Good fishing on the tailwater reach below Jackson Lake Dam where flows stand at 2,400cfs and visibility is at close to 100%. Surface action has been best from the tail of the spillway down to Cattlemens with eddies, riffles, submerged structure, and banks offering consistent production. PMDs are the primary bugs on the water with a smattering of yellow sallies in the mix. Nymph rigs are producing very well in the same water. Expect as much as a five to one ratio in hook ups between nymph rigs and dries or dry droppers. Streamers have been far more inconsistent than dries and nymph rigs. The best action has come in the spillway, followed by eddies in the mid-reach, and then followed by banks, structure, and seams in the Dead Sea reach (but not necessarily in that order). Go with floating or intermediate sinking lines and large to moderately sized baitfish imitations.
The Snake below the tailwater reach and down to the confluence with the Hoback River is starting to clear and is now offering decent hatches of PMDs, callibaetis, caddis, and golden stoneflies. Fishing with dry-dropper rigs is the best approach. Target bankside troughs, seams, and eddies with noticeably slow currents.
Dry flies – Circus Peanuts, Mary Kays, Will’s Winged Chernobyls, Will’s Black Ant, PMDs Comparaduns, Elk Hair Caddis, and X-Caddis.
Nymphs – Pat’s Rubber Leg, Peach Fuzz Jigs in pink or orange, Duracells, Lightening Bugs, Blondies, Dorsey’s Mercury Midges, Perdigons, and Booty’s Day-2 Midge Pupa.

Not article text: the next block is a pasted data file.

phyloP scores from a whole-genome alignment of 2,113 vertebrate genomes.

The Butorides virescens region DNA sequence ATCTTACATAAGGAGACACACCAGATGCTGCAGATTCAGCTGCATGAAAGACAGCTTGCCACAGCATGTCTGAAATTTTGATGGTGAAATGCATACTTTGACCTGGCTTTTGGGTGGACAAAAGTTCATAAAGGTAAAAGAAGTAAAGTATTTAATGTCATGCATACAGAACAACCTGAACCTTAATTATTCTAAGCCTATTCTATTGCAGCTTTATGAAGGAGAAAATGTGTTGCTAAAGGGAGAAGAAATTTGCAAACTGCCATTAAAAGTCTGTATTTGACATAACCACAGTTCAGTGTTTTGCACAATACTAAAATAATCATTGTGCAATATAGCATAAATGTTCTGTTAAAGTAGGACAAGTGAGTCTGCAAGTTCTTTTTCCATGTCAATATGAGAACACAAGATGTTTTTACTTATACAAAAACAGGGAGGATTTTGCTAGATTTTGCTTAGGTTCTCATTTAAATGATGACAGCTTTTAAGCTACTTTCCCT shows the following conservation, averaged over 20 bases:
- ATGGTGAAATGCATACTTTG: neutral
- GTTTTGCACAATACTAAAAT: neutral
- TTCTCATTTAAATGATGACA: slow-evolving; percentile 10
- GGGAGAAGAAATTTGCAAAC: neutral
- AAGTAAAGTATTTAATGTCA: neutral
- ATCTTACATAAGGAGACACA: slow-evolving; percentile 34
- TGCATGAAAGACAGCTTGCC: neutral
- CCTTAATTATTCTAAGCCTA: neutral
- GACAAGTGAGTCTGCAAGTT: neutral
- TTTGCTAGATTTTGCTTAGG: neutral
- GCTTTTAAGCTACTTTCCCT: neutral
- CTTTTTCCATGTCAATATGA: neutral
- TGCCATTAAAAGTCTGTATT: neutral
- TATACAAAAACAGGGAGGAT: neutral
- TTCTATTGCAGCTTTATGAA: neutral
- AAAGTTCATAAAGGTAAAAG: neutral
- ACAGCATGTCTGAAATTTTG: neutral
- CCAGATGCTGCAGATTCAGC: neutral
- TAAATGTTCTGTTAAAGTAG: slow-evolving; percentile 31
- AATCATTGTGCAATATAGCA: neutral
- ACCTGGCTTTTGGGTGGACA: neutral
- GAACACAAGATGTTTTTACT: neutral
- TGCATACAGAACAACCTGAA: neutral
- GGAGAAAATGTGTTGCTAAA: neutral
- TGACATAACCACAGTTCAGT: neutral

Streamers – Kill Whitey, Booty Call Minnows, Arum’s Lil’ Kim, Coffey’s Sparkle Minnow, and J.J. Specials.
Flows from Palisades Reservoir are just shy of 14,500cfs. Water temps are warming and this is leading to increased hatches – PMD and yellow sallies primarily – which in turn is leading to an uptick in surface feeding by trout, especially on the lower reaches from Wolf Eddy to Lorenzo. Most of this action is occurring in side channels and riffle pools with moderate depth. It is worth fishing dry flies, but do so when there is active feeding in particular waters you are targeting.
Nymphs have been working consistently on all reaches. Stone nymph imitations are taking the lion’s share of fish throughout the day. The afternoon hours, however, can be impressive with yellow sallie nymphs and soft hackle jigs (afternoon has been the time for the best production as of late). Other small mayfly and attractor nymphs are worth considering. Target riffles, seams, and bankside troughs primarily. Banks can have action on the canyon reach but are more inconsistent above and below.
Streamer fishing has been hit-or-miss over the past week and a half on all sections of the South Fork. The most consistent action has been on the lower reach from Wolverine down to Lorenzo. Wetter days with cloud cover can offer decent result on the rest of the river. Target banks, structure, bankside troughs, seams, and eddy current margins. Sunny days might require 3ips to 6ips tips. Floating lines and INT to 3ips tips work well on days with cloud cover. Go with a downstream presentation and vary up your retrieves. Large and moderately sized imitations are working equally well.